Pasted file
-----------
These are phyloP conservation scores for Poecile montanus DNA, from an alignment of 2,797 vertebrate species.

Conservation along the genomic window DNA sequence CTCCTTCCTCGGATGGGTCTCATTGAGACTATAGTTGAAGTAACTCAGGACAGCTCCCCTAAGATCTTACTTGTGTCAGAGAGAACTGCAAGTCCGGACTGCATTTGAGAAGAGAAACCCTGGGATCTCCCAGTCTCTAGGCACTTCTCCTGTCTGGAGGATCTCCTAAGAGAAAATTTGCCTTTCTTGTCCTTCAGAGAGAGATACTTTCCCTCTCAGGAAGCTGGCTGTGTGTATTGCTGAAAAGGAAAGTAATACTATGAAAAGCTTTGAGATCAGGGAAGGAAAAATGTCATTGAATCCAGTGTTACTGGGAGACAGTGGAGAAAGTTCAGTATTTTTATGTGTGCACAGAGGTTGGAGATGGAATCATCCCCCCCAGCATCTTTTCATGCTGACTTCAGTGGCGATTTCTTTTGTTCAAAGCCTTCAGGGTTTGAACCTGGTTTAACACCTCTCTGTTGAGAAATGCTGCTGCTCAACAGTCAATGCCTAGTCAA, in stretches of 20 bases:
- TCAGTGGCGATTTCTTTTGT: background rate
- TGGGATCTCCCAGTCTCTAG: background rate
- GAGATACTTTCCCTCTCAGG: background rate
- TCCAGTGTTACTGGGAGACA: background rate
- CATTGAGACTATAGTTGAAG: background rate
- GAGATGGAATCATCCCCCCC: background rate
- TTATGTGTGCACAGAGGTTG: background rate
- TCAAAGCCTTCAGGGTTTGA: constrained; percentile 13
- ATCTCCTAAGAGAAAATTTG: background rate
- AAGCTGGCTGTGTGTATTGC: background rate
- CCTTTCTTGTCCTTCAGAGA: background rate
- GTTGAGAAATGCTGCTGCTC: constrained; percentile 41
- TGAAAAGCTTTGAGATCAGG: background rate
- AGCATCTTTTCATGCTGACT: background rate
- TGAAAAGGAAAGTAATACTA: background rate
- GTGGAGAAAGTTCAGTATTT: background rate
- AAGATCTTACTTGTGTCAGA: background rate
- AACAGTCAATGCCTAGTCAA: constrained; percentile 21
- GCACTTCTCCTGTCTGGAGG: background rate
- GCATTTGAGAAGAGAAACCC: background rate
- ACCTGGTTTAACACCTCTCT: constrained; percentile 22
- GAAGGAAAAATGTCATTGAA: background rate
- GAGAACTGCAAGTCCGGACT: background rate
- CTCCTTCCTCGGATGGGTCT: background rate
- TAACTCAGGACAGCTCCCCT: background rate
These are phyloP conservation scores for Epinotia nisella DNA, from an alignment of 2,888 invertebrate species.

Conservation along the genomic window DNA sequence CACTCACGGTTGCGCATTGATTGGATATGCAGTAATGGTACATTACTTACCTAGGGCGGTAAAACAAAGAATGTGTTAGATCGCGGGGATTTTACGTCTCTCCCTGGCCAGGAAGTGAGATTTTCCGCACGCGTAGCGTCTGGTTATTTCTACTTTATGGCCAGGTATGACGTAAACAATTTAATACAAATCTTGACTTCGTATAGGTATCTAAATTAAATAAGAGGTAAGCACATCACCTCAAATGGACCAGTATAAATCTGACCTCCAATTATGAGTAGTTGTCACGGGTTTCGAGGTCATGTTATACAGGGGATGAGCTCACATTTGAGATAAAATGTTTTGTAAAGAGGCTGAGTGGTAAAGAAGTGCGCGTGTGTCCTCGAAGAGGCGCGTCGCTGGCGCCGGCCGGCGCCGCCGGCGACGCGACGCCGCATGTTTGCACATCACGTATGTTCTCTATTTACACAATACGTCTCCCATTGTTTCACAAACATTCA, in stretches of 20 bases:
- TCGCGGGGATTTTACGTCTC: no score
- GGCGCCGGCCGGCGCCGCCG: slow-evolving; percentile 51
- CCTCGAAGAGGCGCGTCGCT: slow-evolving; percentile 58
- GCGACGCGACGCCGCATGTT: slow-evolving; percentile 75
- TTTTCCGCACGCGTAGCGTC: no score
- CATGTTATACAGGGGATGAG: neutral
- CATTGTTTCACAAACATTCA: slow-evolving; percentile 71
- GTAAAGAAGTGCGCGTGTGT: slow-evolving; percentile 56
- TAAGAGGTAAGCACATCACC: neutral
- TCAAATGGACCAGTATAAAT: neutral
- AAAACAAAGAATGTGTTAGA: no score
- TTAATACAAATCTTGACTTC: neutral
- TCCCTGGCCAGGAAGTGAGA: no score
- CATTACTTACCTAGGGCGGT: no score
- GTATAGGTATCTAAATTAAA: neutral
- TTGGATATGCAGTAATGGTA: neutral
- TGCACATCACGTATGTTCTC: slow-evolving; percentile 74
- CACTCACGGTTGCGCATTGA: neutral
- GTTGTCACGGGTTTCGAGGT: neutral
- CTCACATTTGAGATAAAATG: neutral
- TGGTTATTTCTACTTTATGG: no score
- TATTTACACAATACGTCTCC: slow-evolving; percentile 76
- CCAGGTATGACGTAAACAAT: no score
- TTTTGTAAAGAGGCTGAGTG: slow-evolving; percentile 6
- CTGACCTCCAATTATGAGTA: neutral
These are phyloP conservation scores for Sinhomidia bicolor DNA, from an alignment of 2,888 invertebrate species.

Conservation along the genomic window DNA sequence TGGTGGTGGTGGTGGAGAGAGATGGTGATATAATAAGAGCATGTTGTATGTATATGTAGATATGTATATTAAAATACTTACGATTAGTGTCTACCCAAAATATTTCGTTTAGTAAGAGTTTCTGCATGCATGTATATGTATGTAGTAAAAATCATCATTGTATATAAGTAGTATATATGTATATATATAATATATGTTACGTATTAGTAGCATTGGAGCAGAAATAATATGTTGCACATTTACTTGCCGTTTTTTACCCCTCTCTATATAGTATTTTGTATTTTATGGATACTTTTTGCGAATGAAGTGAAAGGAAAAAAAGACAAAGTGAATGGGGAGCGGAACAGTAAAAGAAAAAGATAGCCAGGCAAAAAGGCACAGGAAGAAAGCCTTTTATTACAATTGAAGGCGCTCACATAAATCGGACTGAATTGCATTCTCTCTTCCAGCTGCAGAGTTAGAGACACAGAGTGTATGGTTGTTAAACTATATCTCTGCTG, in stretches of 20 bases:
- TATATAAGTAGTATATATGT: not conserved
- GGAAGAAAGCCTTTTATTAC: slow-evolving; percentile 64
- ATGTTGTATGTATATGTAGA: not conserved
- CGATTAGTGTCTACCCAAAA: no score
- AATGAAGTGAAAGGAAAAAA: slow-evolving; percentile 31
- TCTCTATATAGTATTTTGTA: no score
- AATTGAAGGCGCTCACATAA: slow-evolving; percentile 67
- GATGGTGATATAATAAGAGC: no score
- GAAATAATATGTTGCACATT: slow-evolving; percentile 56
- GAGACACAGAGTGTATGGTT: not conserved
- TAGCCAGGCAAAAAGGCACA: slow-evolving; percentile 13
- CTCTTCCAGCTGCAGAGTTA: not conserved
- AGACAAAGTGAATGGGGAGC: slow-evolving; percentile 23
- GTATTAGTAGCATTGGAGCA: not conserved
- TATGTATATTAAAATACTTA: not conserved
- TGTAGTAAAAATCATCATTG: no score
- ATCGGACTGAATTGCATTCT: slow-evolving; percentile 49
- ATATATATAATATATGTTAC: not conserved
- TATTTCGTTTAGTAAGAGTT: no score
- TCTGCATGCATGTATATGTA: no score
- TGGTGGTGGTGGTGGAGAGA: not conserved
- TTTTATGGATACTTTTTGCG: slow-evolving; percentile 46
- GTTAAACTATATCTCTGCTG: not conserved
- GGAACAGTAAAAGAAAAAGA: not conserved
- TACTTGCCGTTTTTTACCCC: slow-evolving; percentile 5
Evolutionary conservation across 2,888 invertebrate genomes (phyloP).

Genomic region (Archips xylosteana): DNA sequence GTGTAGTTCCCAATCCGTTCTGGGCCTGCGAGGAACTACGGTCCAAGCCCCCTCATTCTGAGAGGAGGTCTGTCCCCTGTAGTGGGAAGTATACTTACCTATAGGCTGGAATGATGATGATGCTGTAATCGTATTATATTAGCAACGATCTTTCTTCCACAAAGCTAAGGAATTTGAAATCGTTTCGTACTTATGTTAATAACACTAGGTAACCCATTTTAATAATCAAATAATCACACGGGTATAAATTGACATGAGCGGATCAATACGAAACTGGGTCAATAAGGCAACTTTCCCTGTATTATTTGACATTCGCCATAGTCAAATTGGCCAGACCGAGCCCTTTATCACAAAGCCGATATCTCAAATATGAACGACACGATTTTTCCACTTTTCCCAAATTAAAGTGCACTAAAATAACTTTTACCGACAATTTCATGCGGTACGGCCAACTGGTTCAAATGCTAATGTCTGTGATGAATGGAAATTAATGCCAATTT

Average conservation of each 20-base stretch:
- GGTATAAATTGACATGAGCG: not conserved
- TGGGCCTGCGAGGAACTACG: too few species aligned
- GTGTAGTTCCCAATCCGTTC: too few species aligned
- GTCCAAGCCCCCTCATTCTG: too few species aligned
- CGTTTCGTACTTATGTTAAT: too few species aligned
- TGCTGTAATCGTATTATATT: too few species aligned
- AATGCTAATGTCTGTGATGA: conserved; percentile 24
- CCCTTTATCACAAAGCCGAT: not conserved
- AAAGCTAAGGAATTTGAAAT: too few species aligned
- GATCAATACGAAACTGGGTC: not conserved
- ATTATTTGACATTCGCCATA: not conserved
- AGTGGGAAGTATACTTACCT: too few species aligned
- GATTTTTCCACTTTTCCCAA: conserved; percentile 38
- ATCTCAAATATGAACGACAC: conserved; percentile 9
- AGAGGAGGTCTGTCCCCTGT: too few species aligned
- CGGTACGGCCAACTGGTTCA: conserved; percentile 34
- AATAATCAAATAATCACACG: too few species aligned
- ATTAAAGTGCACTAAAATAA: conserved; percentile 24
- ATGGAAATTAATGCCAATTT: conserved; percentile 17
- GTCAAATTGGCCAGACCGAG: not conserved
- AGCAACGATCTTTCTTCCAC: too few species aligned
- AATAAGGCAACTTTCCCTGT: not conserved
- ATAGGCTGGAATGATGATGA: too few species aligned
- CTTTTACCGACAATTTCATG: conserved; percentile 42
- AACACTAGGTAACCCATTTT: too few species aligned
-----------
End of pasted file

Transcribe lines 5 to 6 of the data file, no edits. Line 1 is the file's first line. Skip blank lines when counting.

- GAGATACTTTCCCTCTCAGG: background rate
- TCCAGTGTTACTGGGAGACA: background rate